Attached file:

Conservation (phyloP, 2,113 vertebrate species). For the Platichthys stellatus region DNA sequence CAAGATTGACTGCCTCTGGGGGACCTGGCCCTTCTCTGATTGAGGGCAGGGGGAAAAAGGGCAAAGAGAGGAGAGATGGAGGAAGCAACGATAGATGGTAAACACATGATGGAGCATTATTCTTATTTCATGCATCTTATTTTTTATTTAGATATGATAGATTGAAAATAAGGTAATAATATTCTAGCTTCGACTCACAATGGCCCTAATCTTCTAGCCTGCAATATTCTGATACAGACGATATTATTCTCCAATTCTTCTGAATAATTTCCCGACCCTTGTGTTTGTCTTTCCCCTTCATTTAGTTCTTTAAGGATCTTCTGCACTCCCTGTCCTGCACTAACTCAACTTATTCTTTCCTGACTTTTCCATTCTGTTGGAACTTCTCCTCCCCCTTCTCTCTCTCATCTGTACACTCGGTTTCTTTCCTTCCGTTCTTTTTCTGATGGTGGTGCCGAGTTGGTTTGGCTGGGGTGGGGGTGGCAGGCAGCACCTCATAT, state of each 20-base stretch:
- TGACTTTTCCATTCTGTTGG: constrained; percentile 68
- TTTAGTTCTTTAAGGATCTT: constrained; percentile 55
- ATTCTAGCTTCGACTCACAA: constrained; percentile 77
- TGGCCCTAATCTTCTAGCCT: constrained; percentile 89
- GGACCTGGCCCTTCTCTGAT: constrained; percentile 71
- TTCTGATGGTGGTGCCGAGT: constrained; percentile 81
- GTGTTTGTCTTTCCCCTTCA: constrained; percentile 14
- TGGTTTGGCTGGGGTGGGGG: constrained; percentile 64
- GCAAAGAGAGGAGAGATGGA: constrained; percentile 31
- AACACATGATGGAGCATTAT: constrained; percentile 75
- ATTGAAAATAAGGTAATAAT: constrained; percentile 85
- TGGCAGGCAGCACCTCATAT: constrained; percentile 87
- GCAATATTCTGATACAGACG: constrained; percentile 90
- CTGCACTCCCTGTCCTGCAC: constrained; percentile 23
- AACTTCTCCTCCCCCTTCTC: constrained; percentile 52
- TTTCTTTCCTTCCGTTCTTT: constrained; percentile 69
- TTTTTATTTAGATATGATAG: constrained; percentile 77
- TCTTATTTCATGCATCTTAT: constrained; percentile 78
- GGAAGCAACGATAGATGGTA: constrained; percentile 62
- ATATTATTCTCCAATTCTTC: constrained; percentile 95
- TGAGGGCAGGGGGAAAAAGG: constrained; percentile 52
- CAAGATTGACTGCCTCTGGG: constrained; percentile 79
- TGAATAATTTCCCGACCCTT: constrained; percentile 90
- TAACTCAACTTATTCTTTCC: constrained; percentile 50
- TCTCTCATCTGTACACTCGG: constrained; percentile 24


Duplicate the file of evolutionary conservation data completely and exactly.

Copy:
Conservation (phyloP, 2,113 vertebrate species). For the Platichthys stellatus region DNA sequence CAAGATTGACTGCCTCTGGGGGACCTGGCCCTTCTCTGATTGAGGGCAGGGGGAAAAAGGGCAAAGAGAGGAGAGATGGAGGAAGCAACGATAGATGGTAAACACATGATGGAGCATTATTCTTATTTCATGCATCTTATTTTTTATTTAGATATGATAGATTGAAAATAAGGTAATAATATTCTAGCTTCGACTCACAATGGCCCTAATCTTCTAGCCTGCAATATTCTGATACAGACGATATTATTCTCCAATTCTTCTGAATAATTTCCCGACCCTTGTGTTTGTCTTTCCCCTTCATTTAGTTCTTTAAGGATCTTCTGCACTCCCTGTCCTGCACTAACTCAACTTATTCTTTCCTGACTTTTCCATTCTGTTGGAACTTCTCCTCCCCCTTCTCTCTCTCATCTGTACACTCGGTTTCTTTCCTTCCGTTCTTTTTCTGATGGTGGTGCCGAGTTGGTTTGGCTGGGGTGGGGGTGGCAGGCAGCACCTCATAT, state of each 20-base stretch:
- TGACTTTTCCATTCTGTTGG: constrained; percentile 68
- TTTAGTTCTTTAAGGATCTT: constrained; percentile 55
- ATTCTAGCTTCGACTCACAA: constrained; percentile 77
- TGGCCCTAATCTTCTAGCCT: constrained; percentile 89
- GGACCTGGCCCTTCTCTGAT: constrained; percentile 71
- TTCTGATGGTGGTGCCGAGT: constrained; percentile 81
- GTGTTTGTCTTTCCCCTTCA: constrained; percentile 14
- TGGTTTGGCTGGGGTGGGGG: constrained; percentile 64
- GCAAAGAGAGGAGAGATGGA: constrained; percentile 31
- AACACATGATGGAGCATTAT: constrained; percentile 75
- ATTGAAAATAAGGTAATAAT: constrained; percentile 85
- TGGCAGGCAGCACCTCATAT: constrained; percentile 87
- GCAATATTCTGATACAGACG: constrained; percentile 90
- CTGCACTCCCTGTCCTGCAC: constrained; percentile 23
- AACTTCTCCTCCCCCTTCTC: constrained; percentile 52
- TTTCTTTCCTTCCGTTCTTT: constrained; percentile 69
- TTTTTATTTAGATATGATAG: constrained; percentile 77
- TCTTATTTCATGCATCTTAT: constrained; percentile 78
- GGAAGCAACGATAGATGGTA: constrained; percentile 62
- ATATTATTCTCCAATTCTTC: constrained; percentile 95
- TGAGGGCAGGGGGAAAAAGG: constrained; percentile 52
- CAAGATTGACTGCCTCTGGG: constrained; percentile 79
- TGAATAATTTCCCGACCCTT: constrained; percentile 90
- TAACTCAACTTATTCTTTCC: constrained; percentile 50
- TCTCTCATCTGTACACTCGG: constrained; percentile 24